Wednesday, January 5th, 2011
One of the reasons I dislike holiday breaks is I dislike spending money. Sure, I’m somewhat of a miser, and in the spirit of being miserly I’ve stopped smoking cigarettes (well, I have snuck a few). The days of smoking are pretty much over. I don’t want to be unhealthy, either financially or physically. Rather, I’m looking forward to several months of the everliving hell of quitting.
The holidays are filled with strange hypocrisies. On the one hand, tis the season for spending lots of money and more debt accrual. On the other hand, though I’m not sure which hand it is, we’ll be hearing a lot in the next few months about how people don’t save enough, thus digging holes under future balloons and bubbles.
Another reason I dislike the holidays is that I forget what I should be doing. There’s a lot of work to do. I have clearing to do out back, woodwork around the house, and other house projects. I also disremember what I told myself I should be preparing for: new media program work, exam writing, course development. Oh, and then there was Rails.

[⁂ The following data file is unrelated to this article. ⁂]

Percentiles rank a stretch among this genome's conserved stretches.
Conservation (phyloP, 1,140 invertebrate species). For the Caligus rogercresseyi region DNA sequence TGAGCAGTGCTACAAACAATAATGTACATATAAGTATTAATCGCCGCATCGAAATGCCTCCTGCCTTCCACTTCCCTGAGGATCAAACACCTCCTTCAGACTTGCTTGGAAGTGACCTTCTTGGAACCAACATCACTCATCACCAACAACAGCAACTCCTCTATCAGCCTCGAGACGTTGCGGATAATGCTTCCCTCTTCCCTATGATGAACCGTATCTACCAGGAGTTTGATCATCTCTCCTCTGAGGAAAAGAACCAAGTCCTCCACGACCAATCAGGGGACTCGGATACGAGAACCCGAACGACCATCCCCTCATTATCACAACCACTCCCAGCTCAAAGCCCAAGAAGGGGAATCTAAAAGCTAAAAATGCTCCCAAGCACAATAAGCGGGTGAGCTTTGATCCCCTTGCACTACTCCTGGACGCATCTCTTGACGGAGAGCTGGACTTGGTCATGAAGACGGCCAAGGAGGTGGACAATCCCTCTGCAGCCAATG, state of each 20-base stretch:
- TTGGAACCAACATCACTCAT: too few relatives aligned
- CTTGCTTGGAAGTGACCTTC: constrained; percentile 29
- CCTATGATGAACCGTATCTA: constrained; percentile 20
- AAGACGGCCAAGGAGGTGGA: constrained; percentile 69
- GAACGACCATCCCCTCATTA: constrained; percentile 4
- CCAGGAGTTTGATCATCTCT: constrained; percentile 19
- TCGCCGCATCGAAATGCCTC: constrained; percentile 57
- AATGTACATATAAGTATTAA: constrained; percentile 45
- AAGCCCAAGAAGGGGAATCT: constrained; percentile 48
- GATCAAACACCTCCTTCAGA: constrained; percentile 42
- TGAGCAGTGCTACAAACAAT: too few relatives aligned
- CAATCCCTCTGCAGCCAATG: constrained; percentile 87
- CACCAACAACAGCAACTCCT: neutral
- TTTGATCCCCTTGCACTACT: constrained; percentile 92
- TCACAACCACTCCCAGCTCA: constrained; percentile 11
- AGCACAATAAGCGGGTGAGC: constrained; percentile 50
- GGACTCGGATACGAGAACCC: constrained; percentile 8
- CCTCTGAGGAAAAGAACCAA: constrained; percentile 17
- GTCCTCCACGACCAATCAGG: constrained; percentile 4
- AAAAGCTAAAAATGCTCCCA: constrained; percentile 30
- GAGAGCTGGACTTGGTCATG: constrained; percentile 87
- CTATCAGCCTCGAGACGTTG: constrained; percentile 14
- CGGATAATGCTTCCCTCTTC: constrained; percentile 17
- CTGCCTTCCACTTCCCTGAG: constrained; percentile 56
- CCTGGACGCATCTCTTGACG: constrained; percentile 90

I have been working on the courses, yes. In doing so, I’m already prepping for a redeploy of World Literature in the Fall with a strong redosing of Chinese history and study of intellectual traditions. Fritjof Capra has been helpful, as I can snag a few birds in his Tao of Physics volume. I’m not done with the book so I don’t want to make hasty assertions about what teleos might mean when we compare Relativity Theory and various elements of Taoism or Buddhism. One of the critical elements of Taoism is the notion of complementarity, hence the thrust of this post must be taken with complementarity.
I’m also reading Jason Shiga’s Meanwhile, a interesting path-choice comic, given to me by my step son. (Smokelessness, however, makes it hard to concentrate.)
I’m also working my way into Nicholas Carr’s post on interactive narrative. I think he’s right about the importance and potency of storytelling, but I find that the entryway into the interactive arts is unconvincing. Considering storytelling from the point if view of the critic and the apparatus is limiting. Again, I make the assertion that we need more readers and writers in the variety of forms. The “death of the author” meme is not, I don’t think, what writers are thinking about when they’re considering links, branches, and decisions.
Lastly, the worst thing about holidays is the fact that they end and that their liminal periods are difficult to pin down. Question then: are they particles or waves or both?